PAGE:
No previous experience or accreditation it required to be a landscaper in the state of Florida. So when homeowners are searching for service providers, it is important that they question potential companies about their skills. One good measure is completion of voluntary certifications such as the Florida Nursery, Growers and Landscape Association (FNGLA) Certified Horticulture Professional (FCHP). The FCHP program has been the industry’s standard for measuring horticulture and landscape knowledge since 1984. The training is also useful for property managers, homeowner associations, retail garden center employees, or anyone that wants to know more about Florida’s plants and their care.
Plants are complex and variable living things that range from microscopic to the largest of living organisms. With steady population growth in the state of Florida, environmental damage risks created by the use of improper products and practices has continually risen. State and federal natural resource protection agencies have restricted certain horticultural practices including fertilizer and pesticide application. It takes scientific knowledge to properly maintain lawns and landscapes, not just a “green thumb” in order to keep plants healthy while reducing contamination to the soil, air and water that we all need.
The Florida Certified Horticulture Professional training covers 16 areas, including identification, fertilization, irrigation, pest management, safety and business practices. Lecture and hands-on activities are utilized at each session. The 60-hour course will enhance anyone’s knowledge and will provide the basis for professionals to deliver a skilled service to clientele. The course is available in-person or virtually via Zoom.
If you are a green industry worker or a concerned citizen interested in attending a FCHP preparatory course, there is an opportunity coming up in Crestview. Beginning Thursday, January 6, 2022 and continuing for 8 weeks to February 24, 2022, the Okaloosa County Extension office will be providing training for $185, which included the newest hard copy manual and plant identification book. Contact Sheila Dunning, 850-689-5850, firstname.lastname@example.org for more information.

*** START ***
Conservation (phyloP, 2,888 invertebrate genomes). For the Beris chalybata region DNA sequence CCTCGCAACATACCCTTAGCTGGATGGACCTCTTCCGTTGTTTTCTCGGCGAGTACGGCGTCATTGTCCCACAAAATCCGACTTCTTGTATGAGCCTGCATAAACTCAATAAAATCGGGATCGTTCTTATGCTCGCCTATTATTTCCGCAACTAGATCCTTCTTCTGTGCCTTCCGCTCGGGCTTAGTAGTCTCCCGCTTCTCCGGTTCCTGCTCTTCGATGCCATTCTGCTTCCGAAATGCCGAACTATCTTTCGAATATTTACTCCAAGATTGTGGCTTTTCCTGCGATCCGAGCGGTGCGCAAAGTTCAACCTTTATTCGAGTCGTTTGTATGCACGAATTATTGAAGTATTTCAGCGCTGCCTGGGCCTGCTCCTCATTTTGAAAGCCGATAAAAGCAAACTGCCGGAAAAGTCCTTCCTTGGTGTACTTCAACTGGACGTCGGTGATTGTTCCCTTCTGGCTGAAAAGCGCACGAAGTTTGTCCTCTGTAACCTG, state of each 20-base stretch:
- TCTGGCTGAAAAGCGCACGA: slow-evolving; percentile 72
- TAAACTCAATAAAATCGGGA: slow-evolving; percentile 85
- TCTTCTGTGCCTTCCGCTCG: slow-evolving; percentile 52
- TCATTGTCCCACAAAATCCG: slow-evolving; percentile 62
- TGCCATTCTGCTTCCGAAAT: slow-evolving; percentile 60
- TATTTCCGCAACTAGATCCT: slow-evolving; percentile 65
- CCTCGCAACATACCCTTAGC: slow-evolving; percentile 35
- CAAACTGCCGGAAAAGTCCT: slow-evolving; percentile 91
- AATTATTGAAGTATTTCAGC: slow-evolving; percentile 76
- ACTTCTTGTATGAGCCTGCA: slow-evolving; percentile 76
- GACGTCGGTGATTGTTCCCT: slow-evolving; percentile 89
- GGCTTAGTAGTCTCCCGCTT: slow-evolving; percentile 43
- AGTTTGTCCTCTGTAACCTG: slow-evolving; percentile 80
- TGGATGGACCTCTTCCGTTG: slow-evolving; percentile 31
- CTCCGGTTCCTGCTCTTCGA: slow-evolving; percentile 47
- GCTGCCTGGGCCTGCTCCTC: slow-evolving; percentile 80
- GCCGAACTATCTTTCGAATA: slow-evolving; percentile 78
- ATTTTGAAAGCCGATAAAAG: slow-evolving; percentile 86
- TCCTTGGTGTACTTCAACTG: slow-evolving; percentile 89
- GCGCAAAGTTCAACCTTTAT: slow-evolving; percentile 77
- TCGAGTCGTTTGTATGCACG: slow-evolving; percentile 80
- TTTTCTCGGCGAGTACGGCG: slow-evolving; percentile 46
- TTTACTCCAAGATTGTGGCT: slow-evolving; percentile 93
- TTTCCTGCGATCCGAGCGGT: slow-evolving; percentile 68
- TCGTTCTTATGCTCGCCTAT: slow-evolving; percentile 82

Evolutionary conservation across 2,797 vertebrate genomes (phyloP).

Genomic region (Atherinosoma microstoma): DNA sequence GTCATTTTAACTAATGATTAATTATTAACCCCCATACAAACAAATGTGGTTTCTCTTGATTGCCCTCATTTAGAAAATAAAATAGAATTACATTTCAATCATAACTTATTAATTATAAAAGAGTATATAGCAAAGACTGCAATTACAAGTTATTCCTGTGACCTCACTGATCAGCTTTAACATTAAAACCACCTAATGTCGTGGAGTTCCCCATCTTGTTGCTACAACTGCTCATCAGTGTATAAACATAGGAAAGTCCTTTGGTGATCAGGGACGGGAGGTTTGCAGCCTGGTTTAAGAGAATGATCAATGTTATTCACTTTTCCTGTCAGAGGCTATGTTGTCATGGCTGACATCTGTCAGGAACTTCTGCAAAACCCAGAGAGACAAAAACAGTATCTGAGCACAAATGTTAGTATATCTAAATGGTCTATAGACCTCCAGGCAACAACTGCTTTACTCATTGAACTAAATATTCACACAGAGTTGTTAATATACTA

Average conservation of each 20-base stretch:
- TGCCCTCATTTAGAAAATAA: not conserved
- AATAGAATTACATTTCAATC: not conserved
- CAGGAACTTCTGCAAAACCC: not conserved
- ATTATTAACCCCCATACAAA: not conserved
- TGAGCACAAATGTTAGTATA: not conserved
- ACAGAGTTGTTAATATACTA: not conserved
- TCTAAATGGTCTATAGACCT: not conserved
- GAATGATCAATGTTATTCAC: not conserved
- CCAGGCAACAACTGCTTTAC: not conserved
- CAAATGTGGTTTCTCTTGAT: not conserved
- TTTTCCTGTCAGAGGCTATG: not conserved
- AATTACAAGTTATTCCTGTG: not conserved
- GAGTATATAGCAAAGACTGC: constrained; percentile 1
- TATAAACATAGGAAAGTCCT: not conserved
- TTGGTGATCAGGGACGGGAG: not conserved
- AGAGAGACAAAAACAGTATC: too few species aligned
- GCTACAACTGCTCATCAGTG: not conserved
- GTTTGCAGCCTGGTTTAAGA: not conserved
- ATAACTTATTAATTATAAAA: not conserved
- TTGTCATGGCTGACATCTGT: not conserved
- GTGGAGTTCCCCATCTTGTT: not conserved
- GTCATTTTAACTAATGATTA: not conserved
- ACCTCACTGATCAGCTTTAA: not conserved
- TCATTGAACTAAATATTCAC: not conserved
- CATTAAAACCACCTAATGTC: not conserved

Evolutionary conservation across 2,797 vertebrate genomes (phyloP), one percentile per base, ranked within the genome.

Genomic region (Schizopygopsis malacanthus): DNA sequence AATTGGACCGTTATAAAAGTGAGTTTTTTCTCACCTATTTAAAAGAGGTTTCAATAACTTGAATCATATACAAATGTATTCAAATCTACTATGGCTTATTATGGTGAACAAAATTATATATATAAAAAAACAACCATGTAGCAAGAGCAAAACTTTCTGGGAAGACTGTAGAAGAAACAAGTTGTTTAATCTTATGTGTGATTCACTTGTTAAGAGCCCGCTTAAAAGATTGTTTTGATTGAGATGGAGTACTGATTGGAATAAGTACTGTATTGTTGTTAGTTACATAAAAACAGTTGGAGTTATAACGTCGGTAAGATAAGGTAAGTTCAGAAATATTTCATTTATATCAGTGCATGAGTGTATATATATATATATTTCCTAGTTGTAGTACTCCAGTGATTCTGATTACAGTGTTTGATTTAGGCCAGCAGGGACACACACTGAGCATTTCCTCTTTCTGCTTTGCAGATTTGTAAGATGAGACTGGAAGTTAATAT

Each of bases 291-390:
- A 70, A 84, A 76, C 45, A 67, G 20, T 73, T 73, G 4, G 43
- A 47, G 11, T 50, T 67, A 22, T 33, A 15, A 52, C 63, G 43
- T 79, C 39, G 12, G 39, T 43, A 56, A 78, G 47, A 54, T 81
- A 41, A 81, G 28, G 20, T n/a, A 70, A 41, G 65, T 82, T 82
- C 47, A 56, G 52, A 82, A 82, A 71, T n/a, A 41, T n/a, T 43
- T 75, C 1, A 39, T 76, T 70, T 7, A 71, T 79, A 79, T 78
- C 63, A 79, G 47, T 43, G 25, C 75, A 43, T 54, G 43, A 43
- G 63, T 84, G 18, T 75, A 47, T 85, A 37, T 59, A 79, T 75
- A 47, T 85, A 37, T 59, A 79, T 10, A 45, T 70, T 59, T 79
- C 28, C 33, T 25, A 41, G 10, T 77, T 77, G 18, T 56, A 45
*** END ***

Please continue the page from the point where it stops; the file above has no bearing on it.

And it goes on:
For more details and to register go to: https://www.eventbrite.com/e/florida-certified-horticulture-professional-fchp-training-tickets-215748017127
We’re back! After the COVID-19 hiatus, the Gulf Coast Turfgrass Field Day & Expo returns to the normal third Wednesday in June time slot.
Join us June 16, 2021 for a COVID-19 friendly, in-person field day. Due to COVID-19 protocols, ALL ATTENDEES MUST PREREGISTER before June 15th. There will be NO on-site registration, so get your ticket now!
ATTENDEE REGISTRATION: Choose ONLY one of the four ticket options:
- Field Tour, Scouting Insects, Spill Drills
- Field Tour, Scouting Insects, Natural Pesticides
- Field Tour, Spill Drills, Natural Pesticides
- Field Tour ONLY
MORNING RESEARCH FORUM – Everybody is ready to get back to “normal” and so are the University of Florida scientists who are coming to the Turfgrass Field Day in full force – even a few you’ve likely never met in person! Change abounds and this year’s field day is no different. The line-up this year will have four focus areas and will allow greater time for interaction with the researchers.
Future Urban Landscapes – water quality and quantity concerns are major drivers leading to changes in what future landscapes will look like.
- Agustin Boeri, Graduate Research Assistant
- A.J. Reisinger, UF Soil and Water Scientist
- Mark Lusk, UF Soil and Water Scientist
- Michael Dukes, UF Irrigation Specialist
- Adam Dale, UF Turf Entomologist
- J. Bryan Unruh, UF Turf Specialist
Pest Management – pests continue to create challenges when managing turf.
- Billy Crow, UF Turf Nematologist
- Adam Dale, UF Turf Entomologist
- Phil Harmon, UF Turf Pathologist
- Pawel Petelwicz, UF Turf Weed Scientist
Turfgrass Breeding & Cultivar Development – tremendous effort is underway to bring improved turfgrasses (color, quality, reduced water and nutrition) to the market.
- Kevin Kenworthy, UF Turf Breeder
- J. Bryan Unruh, UF Turf Specialist
- Chase McKeithen, UF Turf Biological Scientist
Cultural Management – research on how to better manage turf.
- Jason Kruse, UF Athletic Turf Specialist
- Marco Schiavon, UF Turf Specialist
- J. Bryan Unruh, UF Turf Specialist
VENDOR EXPO – This year’s vendor expo will be an open air “tail-gate” style event to allow for social distancing and COVID-19 safety protocols. Vendors will be stationed in the grassy areas around the perimeter of the turfgrass research plots. Attendees will have opportunity to visit before, during, and after the research tours.